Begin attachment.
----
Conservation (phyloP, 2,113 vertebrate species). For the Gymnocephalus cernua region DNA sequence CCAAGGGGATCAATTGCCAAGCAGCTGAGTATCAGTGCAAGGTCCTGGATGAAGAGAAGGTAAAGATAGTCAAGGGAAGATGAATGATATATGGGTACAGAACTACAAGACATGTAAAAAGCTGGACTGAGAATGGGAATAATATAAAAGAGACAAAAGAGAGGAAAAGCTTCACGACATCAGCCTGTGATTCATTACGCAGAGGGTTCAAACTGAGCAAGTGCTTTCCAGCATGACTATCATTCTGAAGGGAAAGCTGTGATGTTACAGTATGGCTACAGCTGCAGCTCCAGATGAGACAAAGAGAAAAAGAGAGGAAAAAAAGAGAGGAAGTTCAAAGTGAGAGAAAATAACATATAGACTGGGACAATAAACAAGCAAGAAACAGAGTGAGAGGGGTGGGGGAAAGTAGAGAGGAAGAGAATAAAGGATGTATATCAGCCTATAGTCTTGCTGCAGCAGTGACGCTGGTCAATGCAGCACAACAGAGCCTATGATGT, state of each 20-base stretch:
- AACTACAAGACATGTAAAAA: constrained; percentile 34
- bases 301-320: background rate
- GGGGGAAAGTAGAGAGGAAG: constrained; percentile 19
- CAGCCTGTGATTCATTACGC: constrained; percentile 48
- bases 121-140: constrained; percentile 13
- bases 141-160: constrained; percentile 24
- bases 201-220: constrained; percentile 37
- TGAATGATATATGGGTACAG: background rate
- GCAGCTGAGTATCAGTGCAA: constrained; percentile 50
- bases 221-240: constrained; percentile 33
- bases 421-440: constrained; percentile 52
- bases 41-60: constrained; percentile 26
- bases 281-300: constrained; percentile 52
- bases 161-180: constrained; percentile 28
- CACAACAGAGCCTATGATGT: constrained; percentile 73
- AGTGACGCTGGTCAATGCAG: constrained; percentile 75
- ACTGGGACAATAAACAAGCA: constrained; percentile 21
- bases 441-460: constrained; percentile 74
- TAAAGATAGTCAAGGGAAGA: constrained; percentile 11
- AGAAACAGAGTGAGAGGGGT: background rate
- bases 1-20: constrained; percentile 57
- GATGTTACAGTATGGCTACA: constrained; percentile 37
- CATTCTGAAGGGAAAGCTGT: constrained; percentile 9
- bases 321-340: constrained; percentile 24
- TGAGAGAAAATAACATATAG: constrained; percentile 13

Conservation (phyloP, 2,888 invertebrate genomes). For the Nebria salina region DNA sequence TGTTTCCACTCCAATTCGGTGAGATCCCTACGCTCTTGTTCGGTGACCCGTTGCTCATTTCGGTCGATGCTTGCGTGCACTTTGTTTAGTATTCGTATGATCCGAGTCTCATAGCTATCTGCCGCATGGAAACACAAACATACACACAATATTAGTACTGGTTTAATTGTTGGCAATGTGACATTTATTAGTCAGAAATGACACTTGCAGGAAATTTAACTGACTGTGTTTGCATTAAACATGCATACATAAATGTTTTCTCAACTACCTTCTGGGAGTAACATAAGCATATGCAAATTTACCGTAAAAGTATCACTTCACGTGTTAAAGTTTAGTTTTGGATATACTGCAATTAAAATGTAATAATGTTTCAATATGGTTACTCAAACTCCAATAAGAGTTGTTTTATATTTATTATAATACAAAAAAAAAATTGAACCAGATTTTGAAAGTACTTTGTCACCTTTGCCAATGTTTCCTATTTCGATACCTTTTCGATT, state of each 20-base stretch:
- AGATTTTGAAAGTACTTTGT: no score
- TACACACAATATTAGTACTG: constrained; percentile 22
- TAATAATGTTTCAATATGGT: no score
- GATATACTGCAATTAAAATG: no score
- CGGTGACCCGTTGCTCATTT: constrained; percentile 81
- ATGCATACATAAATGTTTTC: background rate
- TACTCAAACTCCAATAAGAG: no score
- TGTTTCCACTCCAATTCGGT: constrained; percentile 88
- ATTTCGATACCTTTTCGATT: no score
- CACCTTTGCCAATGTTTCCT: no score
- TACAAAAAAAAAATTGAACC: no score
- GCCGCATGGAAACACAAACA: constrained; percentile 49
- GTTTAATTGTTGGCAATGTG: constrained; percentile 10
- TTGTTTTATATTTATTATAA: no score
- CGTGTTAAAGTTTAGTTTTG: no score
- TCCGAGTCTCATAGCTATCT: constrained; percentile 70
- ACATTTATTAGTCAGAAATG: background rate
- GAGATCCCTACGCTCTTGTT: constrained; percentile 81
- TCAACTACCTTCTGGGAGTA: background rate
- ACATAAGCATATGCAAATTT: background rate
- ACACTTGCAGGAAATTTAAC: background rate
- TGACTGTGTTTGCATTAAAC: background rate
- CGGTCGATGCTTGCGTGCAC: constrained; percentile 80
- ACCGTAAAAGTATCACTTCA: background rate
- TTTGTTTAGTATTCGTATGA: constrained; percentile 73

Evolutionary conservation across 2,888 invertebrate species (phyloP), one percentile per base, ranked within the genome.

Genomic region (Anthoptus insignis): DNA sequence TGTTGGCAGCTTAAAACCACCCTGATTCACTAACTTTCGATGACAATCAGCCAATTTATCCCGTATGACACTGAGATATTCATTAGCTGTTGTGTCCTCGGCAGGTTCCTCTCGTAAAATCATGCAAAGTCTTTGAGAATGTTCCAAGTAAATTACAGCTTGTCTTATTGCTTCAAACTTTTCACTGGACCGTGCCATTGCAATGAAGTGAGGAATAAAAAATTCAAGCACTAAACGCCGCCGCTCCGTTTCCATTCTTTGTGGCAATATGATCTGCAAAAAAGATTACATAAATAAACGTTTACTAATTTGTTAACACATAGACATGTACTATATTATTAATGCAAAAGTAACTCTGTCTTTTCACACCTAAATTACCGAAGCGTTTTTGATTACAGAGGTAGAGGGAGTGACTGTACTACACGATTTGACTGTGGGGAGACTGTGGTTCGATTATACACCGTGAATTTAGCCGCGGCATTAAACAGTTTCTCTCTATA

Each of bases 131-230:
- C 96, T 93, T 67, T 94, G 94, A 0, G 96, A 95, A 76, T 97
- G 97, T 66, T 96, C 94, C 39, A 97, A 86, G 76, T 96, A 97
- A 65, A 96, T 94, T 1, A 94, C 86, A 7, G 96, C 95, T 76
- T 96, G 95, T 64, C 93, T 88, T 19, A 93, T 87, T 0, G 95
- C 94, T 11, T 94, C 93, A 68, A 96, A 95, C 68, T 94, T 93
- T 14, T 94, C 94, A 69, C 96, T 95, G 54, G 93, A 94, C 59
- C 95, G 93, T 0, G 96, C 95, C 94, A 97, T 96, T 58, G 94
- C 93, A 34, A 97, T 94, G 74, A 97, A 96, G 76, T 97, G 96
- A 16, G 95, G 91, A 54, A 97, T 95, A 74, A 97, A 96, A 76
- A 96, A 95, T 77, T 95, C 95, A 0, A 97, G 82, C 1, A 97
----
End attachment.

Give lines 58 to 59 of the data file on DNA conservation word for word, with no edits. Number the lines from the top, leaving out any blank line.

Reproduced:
- A 65, A 96, T 94, T 1, A 94, C 86, A 7, G 96, C 95, T 76
- T 96, G 95, T 64, C 93, T 88, T 19, A 93, T 87, T 0, G 95